Palin (as Rev. Charles Fortescue) has been away a decade which is long enough for him to forget what his fiancé looked like. Didn't think the English went in for pre-betrothing children but hey, the film was meticulously researched so what, indeed, do I know? He gazes lasciviously at the maid assuming she is the child he left behind until she corrects him. His real fiancé, a prim, proper and innocent Deborah, played beautifully by Phoebe Nichols, with all laces determinedly strait, thereby making her even more desirable. Fortescue is asked to find funds for a mission for 'fallen women' in the Docklands to "find out why they do what they do and ask them to stop it," in the words of his bishop, a delightfully wistful, sporting metaphor-using authoritarian Denholm Elliott. Attempting to tap the resources of one elderly rich couple ends in a domestic tragedy and off he goes to another stately home where he finds Lady Ames (a dependably convincing Maggie Smith) who is somewhat enamoured of Fortescue's bearing and makes no attempt to hide the fact she intends to have him come what may. Ooer. A bedroom with unlockable doors, a memory addled butler and a determined woman in a nightdress paints Fortescue into a corner. With a lovely shrug of inevitability, Palin (presumably) joins the already under the covers Lady Ames in joyful union. We cut from that scene a little sooner than completely necessary.

Fortescue and Lady Isabel Ames (Maggie Smith)

Financially covered (ahem, if you know anything about horses), Palin sets up his mission in the tawdriest streets of London. The first prostitute he finds, wearing a top that doesn't so much advertise features as present them as a fait accompli, has been approached before and knows how the religious play their 'saving souls' game. In order to prove that he is on her side, she offers him a freebie. We cut to Palin putting his hat down on the sideboard. Sex is all over The Missionary but nary a turned ankle is exposed for our titillation. Not quite true. There's some nudity, very brief and relevant but there's no sex if you don't include the very start of what prostitutes once coined 'below jobs'. There is a narrative lurch at the start of Act Three which everyone comments on in the various extras. They say it may be out of keeping with the buttoned down world of Palin's Fortescue who is now rendered as an action hero on the resplendent Scottish moors. But the inciting incident that brings about some desperate behaviour does stem from character moments and interaction so I didn't feel the Scottish scenes were off kilter at all. Not only was that no pun intended, it was no pun at all.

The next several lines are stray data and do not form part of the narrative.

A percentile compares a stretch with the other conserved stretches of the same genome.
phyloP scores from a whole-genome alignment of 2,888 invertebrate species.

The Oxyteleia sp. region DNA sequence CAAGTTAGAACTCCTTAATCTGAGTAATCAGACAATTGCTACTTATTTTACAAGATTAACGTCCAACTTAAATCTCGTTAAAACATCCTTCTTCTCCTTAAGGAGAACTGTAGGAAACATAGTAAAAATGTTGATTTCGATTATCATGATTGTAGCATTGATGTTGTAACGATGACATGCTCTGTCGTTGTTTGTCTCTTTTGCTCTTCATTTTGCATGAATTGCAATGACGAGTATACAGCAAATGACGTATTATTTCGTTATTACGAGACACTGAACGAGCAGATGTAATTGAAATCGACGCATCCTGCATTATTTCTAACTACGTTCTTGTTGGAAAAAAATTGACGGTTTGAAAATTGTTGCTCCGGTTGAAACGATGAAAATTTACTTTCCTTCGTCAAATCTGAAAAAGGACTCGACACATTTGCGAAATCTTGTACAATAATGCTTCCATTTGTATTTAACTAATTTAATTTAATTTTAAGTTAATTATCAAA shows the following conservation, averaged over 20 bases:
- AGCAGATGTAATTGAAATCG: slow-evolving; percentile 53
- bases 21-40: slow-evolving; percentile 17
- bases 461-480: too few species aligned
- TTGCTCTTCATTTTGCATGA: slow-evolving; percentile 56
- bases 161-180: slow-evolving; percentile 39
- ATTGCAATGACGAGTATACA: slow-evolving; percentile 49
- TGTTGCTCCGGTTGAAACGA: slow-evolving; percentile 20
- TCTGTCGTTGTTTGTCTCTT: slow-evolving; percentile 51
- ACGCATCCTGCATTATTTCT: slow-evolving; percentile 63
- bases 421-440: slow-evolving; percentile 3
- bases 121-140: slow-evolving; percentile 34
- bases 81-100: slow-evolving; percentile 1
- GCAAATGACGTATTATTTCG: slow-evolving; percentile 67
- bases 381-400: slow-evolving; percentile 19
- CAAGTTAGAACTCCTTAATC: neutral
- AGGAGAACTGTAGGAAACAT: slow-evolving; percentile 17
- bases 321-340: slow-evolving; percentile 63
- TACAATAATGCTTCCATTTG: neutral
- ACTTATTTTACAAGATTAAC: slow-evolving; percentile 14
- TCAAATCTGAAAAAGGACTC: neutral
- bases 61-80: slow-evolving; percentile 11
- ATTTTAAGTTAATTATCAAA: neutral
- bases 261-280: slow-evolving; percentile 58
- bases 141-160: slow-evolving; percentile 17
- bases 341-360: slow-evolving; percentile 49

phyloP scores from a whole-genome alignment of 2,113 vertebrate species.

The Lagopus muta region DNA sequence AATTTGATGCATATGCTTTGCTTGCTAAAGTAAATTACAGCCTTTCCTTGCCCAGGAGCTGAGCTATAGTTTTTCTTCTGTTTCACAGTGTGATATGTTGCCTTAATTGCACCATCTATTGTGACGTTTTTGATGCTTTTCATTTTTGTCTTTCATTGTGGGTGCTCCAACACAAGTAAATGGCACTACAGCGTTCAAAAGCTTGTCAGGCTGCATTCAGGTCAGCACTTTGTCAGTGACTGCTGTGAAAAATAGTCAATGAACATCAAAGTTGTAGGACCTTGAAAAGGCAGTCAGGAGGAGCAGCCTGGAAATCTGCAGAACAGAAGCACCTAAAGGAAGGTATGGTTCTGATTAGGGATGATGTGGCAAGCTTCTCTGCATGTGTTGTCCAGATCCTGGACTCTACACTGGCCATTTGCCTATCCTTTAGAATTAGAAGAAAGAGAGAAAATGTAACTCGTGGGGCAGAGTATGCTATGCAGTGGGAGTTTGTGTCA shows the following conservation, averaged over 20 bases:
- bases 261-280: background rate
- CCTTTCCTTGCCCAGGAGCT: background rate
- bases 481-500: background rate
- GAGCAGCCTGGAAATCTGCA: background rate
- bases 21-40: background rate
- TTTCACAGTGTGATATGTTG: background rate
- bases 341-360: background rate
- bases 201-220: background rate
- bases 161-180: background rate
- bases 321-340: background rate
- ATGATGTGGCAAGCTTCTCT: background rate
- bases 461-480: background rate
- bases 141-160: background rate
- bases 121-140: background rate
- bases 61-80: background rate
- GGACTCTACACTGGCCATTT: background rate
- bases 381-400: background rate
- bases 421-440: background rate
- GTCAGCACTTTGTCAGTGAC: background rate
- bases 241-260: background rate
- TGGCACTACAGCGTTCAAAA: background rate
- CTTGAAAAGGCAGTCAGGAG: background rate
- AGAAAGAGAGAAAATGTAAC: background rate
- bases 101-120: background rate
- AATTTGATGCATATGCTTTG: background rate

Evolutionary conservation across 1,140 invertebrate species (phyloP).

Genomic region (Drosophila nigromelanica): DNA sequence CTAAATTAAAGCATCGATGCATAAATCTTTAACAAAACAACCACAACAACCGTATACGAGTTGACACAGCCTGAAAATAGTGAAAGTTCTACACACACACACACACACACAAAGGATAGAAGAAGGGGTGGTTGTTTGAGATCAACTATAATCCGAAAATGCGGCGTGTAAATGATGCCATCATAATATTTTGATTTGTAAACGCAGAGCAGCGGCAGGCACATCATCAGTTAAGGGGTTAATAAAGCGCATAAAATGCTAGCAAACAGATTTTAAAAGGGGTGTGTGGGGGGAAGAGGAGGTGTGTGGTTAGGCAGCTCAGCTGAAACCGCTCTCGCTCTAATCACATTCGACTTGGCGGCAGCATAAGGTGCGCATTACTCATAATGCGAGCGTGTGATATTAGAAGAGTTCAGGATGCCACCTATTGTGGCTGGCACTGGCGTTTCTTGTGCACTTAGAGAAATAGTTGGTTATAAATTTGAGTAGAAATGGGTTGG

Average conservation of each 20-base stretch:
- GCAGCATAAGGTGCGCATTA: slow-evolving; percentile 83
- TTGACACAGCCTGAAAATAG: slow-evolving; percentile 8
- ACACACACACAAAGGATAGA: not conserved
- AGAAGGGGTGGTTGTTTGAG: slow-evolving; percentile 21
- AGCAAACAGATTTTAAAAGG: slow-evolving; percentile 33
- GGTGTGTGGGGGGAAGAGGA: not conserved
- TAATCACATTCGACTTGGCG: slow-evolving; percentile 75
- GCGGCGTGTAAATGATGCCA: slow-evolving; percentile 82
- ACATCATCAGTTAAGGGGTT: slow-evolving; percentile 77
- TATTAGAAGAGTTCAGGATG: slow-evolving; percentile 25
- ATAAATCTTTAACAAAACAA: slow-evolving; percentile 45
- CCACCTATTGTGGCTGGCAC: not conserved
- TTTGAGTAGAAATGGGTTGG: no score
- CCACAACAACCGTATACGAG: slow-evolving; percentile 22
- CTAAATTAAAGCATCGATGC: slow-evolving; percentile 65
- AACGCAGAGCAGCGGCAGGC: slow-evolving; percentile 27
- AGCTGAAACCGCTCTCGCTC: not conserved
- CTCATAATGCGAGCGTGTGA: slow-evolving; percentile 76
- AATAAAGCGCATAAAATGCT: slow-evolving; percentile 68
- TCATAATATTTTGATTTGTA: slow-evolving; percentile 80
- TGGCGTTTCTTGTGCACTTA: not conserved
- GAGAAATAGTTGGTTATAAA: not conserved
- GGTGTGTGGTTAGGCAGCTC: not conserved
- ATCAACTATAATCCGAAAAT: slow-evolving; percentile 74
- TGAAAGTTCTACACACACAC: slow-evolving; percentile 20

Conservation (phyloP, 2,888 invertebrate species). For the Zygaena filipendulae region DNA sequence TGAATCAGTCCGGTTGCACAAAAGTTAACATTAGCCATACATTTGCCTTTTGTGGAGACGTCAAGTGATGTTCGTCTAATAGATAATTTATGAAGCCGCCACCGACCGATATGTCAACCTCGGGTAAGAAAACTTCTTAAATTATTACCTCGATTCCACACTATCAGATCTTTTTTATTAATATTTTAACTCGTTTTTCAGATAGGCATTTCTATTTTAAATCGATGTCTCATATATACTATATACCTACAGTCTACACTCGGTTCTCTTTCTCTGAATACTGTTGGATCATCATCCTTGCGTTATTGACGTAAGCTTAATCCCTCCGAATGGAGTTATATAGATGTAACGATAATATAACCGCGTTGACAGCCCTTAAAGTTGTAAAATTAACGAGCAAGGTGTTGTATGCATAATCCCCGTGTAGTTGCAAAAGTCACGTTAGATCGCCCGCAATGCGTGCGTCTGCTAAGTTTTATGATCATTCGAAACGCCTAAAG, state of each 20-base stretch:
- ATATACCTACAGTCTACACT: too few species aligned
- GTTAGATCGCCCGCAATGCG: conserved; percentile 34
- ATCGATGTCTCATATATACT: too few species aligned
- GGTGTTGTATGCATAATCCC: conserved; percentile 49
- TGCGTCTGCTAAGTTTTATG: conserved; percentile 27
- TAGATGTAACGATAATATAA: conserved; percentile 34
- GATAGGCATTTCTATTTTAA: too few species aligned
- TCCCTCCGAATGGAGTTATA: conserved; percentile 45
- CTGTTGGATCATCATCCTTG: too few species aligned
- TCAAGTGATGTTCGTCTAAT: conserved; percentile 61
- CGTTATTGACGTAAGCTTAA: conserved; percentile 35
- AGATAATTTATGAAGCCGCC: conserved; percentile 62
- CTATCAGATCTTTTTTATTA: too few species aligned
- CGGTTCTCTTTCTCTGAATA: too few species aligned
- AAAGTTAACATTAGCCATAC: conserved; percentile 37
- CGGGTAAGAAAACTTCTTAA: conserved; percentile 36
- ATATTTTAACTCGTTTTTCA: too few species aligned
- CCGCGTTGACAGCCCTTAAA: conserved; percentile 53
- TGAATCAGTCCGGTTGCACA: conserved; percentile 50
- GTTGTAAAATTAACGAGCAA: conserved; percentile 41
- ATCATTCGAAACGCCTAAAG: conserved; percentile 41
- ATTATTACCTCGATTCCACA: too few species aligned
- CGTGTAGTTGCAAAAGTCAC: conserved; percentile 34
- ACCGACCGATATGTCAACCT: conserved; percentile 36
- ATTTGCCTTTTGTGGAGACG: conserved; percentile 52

Two things rise up to the fore if you are paying attention. The first are the actors. Palin's cast is a marvel. In one of his first roles, Timothy Spall steals every scene he's in. Show me a sexier fully clothed scene than Phoebe Nichols caressing the wooden black phallic symbol while Nichols compliments Spall on his appearance. This is very far from the prim princess whose father (a relatively 'normal' Graham Crowden) once said about such objects, "Better not show them to Deborah. Take them up the back stairs..." Even that last phrase has entendres doubling by the minute. Outsider favourite, Michael Hordern is at his absolute best in this film. He's the sort of actor who placed a toe in middle-aged waters and was suddenly frozen there. His absent-minded butler is in a world of pure, delightful farce. He even gets a moment at the climax (I will "Ooer!" no longer) undressing the for the benefit of addled-brained Trevor Howard who invites him in to his bed. Poirot himself, David Suchet, plays a Scottish paramour anxious to do Maggie Smith's bidding. Neil Innes, the genius behind The Rutles (Wiki it) adds another Pythonic element as the hapless music hall singer/dancer. Apparently he was really knocked out by that chair... The second element that rewards close attention is the design and dressing of the sets. There is humour to be mined from the smallest detail and filmmakers that pay that much attention not only have my own, but my respect and admiration too.